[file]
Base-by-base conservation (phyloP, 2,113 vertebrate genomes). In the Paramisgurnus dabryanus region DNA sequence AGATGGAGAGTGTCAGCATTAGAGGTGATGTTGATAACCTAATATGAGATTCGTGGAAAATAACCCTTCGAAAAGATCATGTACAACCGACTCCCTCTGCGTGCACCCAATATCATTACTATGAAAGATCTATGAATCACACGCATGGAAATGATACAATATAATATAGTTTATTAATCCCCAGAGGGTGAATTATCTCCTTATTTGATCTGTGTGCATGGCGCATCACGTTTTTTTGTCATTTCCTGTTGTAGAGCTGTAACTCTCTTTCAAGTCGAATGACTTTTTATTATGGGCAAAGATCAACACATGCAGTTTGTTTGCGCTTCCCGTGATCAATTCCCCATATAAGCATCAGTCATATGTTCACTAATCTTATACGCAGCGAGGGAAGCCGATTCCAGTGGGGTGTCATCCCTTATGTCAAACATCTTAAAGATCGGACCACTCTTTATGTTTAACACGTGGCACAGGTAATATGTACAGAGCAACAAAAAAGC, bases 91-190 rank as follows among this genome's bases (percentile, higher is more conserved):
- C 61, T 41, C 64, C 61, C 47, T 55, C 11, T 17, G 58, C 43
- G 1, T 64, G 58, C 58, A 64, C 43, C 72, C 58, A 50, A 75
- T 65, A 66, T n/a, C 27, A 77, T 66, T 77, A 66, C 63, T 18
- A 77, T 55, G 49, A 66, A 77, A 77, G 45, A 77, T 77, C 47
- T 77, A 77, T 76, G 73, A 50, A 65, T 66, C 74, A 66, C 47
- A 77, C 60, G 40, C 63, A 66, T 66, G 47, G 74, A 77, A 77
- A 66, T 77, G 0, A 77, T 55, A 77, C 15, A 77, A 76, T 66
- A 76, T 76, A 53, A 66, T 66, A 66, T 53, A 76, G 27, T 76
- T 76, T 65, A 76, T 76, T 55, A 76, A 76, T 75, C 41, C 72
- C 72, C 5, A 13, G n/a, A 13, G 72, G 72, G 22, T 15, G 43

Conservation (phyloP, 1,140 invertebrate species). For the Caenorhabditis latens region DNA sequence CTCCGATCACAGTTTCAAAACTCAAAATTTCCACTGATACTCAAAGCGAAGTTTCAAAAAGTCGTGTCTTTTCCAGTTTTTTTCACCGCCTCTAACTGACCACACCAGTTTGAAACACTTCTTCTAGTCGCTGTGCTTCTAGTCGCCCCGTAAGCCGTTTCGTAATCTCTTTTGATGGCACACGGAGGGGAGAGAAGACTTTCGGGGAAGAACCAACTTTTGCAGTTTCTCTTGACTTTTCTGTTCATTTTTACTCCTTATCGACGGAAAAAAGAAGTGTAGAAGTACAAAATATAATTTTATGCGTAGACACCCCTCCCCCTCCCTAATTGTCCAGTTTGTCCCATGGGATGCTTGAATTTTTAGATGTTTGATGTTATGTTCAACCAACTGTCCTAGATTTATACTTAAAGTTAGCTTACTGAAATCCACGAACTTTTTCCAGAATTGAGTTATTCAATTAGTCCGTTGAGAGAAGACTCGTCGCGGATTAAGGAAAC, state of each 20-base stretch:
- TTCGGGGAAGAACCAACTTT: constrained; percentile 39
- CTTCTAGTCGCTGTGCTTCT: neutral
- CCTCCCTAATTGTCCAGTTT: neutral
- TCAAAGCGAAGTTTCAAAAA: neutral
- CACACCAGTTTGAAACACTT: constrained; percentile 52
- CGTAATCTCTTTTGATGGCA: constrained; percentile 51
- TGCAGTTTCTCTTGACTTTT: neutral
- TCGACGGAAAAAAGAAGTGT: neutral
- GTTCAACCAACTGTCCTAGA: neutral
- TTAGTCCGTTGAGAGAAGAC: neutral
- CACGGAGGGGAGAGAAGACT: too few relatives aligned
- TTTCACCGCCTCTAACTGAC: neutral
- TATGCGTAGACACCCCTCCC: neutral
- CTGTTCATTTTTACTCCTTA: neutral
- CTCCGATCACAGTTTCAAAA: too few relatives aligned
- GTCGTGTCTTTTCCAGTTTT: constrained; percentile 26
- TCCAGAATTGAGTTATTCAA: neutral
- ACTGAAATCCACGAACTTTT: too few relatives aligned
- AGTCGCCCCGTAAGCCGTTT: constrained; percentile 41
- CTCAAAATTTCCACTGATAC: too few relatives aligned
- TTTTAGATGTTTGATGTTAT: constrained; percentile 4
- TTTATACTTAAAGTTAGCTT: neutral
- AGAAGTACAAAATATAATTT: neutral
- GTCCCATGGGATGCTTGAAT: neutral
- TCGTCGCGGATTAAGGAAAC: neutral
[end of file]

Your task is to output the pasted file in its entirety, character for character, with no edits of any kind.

Base-by-base conservation (phyloP, 2,113 vertebrate genomes). In the Paramisgurnus dabryanus region DNA sequence AGATGGAGAGTGTCAGCATTAGAGGTGATGTTGATAACCTAATATGAGATTCGTGGAAAATAACCCTTCGAAAAGATCATGTACAACCGACTCCCTCTGCGTGCACCCAATATCATTACTATGAAAGATCTATGAATCACACGCATGGAAATGATACAATATAATATAGTTTATTAATCCCCAGAGGGTGAATTATCTCCTTATTTGATCTGTGTGCATGGCGCATCACGTTTTTTTGTCATTTCCTGTTGTAGAGCTGTAACTCTCTTTCAAGTCGAATGACTTTTTATTATGGGCAAAGATCAACACATGCAGTTTGTTTGCGCTTCCCGTGATCAATTCCCCATATAAGCATCAGTCATATGTTCACTAATCTTATACGCAGCGAGGGAAGCCGATTCCAGTGGGGTGTCATCCCTTATGTCAAACATCTTAAAGATCGGACCACTCTTTATGTTTAACACGTGGCACAGGTAATATGTACAGAGCAACAAAAAAGC, bases 91-190 rank as follows among this genome's bases (percentile, higher is more conserved):
- C 61, T 41, C 64, C 61, C 47, T 55, C 11, T 17, G 58, C 43
- G 1, T 64, G 58, C 58, A 64, C 43, C 72, C 58, A 50, A 75
- T 65, A 66, T n/a, C 27, A 77, T 66, T 77, A 66, C 63, T 18
- A 77, T 55, G 49, A 66, A 77, A 77, G 45, A 77, T 77, C 47
- T 77, A 77, T 76, G 73, A 50, A 65, T 66, C 74, A 66, C 47
- A 77, C 60, G 40, C 63, A 66, T 66, G 47, G 74, A 77, A 77
- A 66, T 77, G 0, A 77, T 55, A 77, C 15, A 77, A 76, T 66
- A 76, T 76, A 53, A 66, T 66, A 66, T 53, A 76, G 27, T 76
- T 76, T 65, A 76, T 76, T 55, A 76, A 76, T 75, C 41, C 72
- C 72, C 5, A 13, G n/a, A 13, G 72, G 72, G 22, T 15, G 43

Conservation (phyloP, 1,140 invertebrate species). For the Caenorhabditis latens region DNA sequence CTCCGATCACAGTTTCAAAACTCAAAATTTCCACTGATACTCAAAGCGAAGTTTCAAAAAGTCGTGTCTTTTCCAGTTTTTTTCACCGCCTCTAACTGACCACACCAGTTTGAAACACTTCTTCTAGTCGCTGTGCTTCTAGTCGCCCCGTAAGCCGTTTCGTAATCTCTTTTGATGGCACACGGAGGGGAGAGAAGACTTTCGGGGAAGAACCAACTTTTGCAGTTTCTCTTGACTTTTCTGTTCATTTTTACTCCTTATCGACGGAAAAAAGAAGTGTAGAAGTACAAAATATAATTTTATGCGTAGACACCCCTCCCCCTCCCTAATTGTCCAGTTTGTCCCATGGGATGCTTGAATTTTTAGATGTTTGATGTTATGTTCAACCAACTGTCCTAGATTTATACTTAAAGTTAGCTTACTGAAATCCACGAACTTTTTCCAGAATTGAGTTATTCAATTAGTCCGTTGAGAGAAGACTCGTCGCGGATTAAGGAAAC, state of each 20-base stretch:
- TTCGGGGAAGAACCAACTTT: constrained; percentile 39
- CTTCTAGTCGCTGTGCTTCT: neutral
- CCTCCCTAATTGTCCAGTTT: neutral
- TCAAAGCGAAGTTTCAAAAA: neutral
- CACACCAGTTTGAAACACTT: constrained; percentile 52
- CGTAATCTCTTTTGATGGCA: constrained; percentile 51
- TGCAGTTTCTCTTGACTTTT: neutral
- TCGACGGAAAAAAGAAGTGT: neutral
- GTTCAACCAACTGTCCTAGA: neutral
- TTAGTCCGTTGAGAGAAGAC: neutral
- CACGGAGGGGAGAGAAGACT: too few relatives aligned
- TTTCACCGCCTCTAACTGAC: neutral
- TATGCGTAGACACCCCTCCC: neutral
- CTGTTCATTTTTACTCCTTA: neutral
- CTCCGATCACAGTTTCAAAA: too few relatives aligned
- GTCGTGTCTTTTCCAGTTTT: constrained; percentile 26
- TCCAGAATTGAGTTATTCAA: neutral
- ACTGAAATCCACGAACTTTT: too few relatives aligned
- AGTCGCCCCGTAAGCCGTTT: constrained; percentile 41
- CTCAAAATTTCCACTGATAC: too few relatives aligned
- TTTTAGATGTTTGATGTTAT: constrained; percentile 4
- TTTATACTTAAAGTTAGCTT: neutral
- AGAAGTACAAAATATAATTT: neutral
- GTCCCATGGGATGCTTGAAT: neutral
- TCGTCGCGGATTAAGGAAAC: neutral